I’ll be back for more talks: Mbeki

BY EVERSON MUSHAVA/MOSES MATENGA

PROSPECTS for talks between President Emmerson Mnangagwa and his arch rival, opposition MDC leader Nelson Chamisa
grew yesterday after former South African President Thabo Mbeki yesterday said he would be returning to the country before year-end for further talks.

Mbeki was in the country since Monday and held marathon meetings with Mnangagwa, Chamisa, members of the Political Actors Dialogue (Polad) — a grouping of presidential candidates in last year’s elections, as well as churches and civic organisations.

The former South African leader left the country yesterday, but said he would be back later this month “to talk a bit more”.

He said the purpose of his visit was to listen to various players and appreciate the problems the country was facing.

“We have been talking to everybody and everybody, of course, is interested to discuss the situation and I am interested too in the situation here, just to understand what has been happening and to say very basically, we support the efforts of the Zimbabweans to address their fundamental challenges,” Mbeki said yesterday.

“Whatever the challenges are, (it is important) that everybody gets together, so we have been listening to everybody and we have finished that listening process. So we will come back later this month to continue to finalise that.”

Zimbabwe has experienced an accelerated economic decline since Mnangagwa took over after his late former boss, Robert Mugabe, was deposed by his army chiefs in November 2017.
A disputed poll last year only deepened the crisis, with Chamisa refusing to recognise Mnangagwa’s victory.

Previous mediation attempts failed after Mnangagwa demanded that Chamisa first accept him as President of the country, a demand rejected by the youthful opposition leader, who wanted the legitimacy issue to be on the agenda.

The MDC leader snubbed political dialogue initiated by Mnangagwa, demanding a neutral international mediator.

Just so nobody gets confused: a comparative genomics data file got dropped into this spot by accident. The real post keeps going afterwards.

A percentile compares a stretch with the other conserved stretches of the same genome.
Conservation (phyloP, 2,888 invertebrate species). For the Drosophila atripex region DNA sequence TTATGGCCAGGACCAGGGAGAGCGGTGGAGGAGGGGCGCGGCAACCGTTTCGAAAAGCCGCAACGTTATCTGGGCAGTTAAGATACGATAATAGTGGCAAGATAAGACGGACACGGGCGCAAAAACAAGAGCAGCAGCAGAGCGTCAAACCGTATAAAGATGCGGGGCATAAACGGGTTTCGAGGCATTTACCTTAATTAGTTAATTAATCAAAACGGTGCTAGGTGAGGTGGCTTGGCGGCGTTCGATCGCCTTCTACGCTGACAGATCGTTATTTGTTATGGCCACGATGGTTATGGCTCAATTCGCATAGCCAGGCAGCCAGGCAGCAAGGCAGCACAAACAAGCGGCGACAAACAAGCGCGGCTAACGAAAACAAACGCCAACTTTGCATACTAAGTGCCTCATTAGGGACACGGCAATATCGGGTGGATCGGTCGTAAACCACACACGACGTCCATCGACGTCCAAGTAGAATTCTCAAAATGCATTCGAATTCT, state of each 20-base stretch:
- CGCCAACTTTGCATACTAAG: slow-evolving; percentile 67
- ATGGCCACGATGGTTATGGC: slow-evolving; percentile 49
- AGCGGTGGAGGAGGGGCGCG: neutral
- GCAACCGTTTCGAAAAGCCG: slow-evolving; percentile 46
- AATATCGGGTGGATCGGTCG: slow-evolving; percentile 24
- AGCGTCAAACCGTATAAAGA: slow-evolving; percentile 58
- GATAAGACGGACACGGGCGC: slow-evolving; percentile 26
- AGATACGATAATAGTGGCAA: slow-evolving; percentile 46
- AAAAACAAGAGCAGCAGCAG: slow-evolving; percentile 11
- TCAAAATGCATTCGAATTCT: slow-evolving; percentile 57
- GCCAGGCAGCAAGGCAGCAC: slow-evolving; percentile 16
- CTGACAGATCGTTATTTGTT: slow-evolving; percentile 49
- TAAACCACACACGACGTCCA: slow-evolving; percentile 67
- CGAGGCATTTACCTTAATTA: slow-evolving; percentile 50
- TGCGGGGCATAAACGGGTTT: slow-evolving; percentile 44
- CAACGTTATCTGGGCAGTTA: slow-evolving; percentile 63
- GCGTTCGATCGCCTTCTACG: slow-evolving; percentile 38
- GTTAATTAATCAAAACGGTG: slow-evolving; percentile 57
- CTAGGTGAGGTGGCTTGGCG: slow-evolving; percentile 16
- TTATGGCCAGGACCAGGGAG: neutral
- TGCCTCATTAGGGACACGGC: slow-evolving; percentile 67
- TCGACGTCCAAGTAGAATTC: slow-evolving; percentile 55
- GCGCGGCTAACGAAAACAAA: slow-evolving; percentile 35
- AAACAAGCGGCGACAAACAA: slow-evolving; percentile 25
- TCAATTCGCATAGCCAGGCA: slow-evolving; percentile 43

Mbeki’s visit this week came at time there are increasing calls for dialogue between the two political protagonists to resolve the political and economic crisis in the country.

During his visit, Mbeki first met Mnangagwa and then Chamisa, before meeting again the Zanu PF leader and then went back to Chamisa.

“We were listening because we want to give as much support as we can because, as I said, there are many people in Zimbabwe who are saying the country needs to address many challenges, political reform, economic and so on,” Mbeki said.

“We are neighbours and we hope to give the necessary support. I have lots of confidence in the leadership of the country, all of them, the collective leadership and coming together as they have done in the past, there is a lot of capacity to resolve all these problems, all the reforms, whether they are political or not.”

In 2008, Mbeki led a Sadc-mediated process that birthed a Government of National Unity between Mugabe and the late MDC leader Morgan Tsvangirai following a disputed and bloody presidential run-off that year. The former South African leader yesterday said he was confident talks would again break the political gridlock.

“I think it is possible, but we are listening and, as I said, we will come back later in the month and talk a bit more.”

Meanwhile, the National Peace and Reconciliation Commission (NPRC) said it was important for Zimbabweans to find each other and dialogue towards a conflict-free country.

Speaking after meeting the MDC leadership for the first time, deputy chairperson Lillian Chigwedere said the commission was working towards a united and healed country and described the meeting as “a step in the right direction.”

“We have had a series of engagements with stakeholders since 2018 when we held our strategic planning. One of the outstanding engagements was with the MDC,” she said.

Chigwedere said during the meeting, the commission outlined its roles and other issues, while the MDC pointed out that many of its supporters had been victims of politically-motivated violence.

“After our presentation to them on what we stand for and how we operate, the space was opened for interactions, where issues to do with perception, independence (were discussed) and we reiterated to them that according to the Constitution and the Act, the commission is independent and works with everyone. We are an apolitical body that works with everyone.

“We are a commission that is supposed to bring the nation together. We need a reconciled nation, a healed nation and a united nation,” she said, adding the NPRC has to address past conflicts to bring about justice, facilitate dialogue and ensure the rehabilitation of victims.

Chigwedere said they have a complaints handling desk were everyone was free to visit.

“The very fact that we are engaging the parties means we are going to have people talk to each other. Facilitation of dialogue is one of our mandates and we work with all stakeholders, traditional leaders, churches and others to create a cohesive society that talks to each other without resorting to conflict. If conflicts are not addressed, they keep on repeating themselves,” she said.

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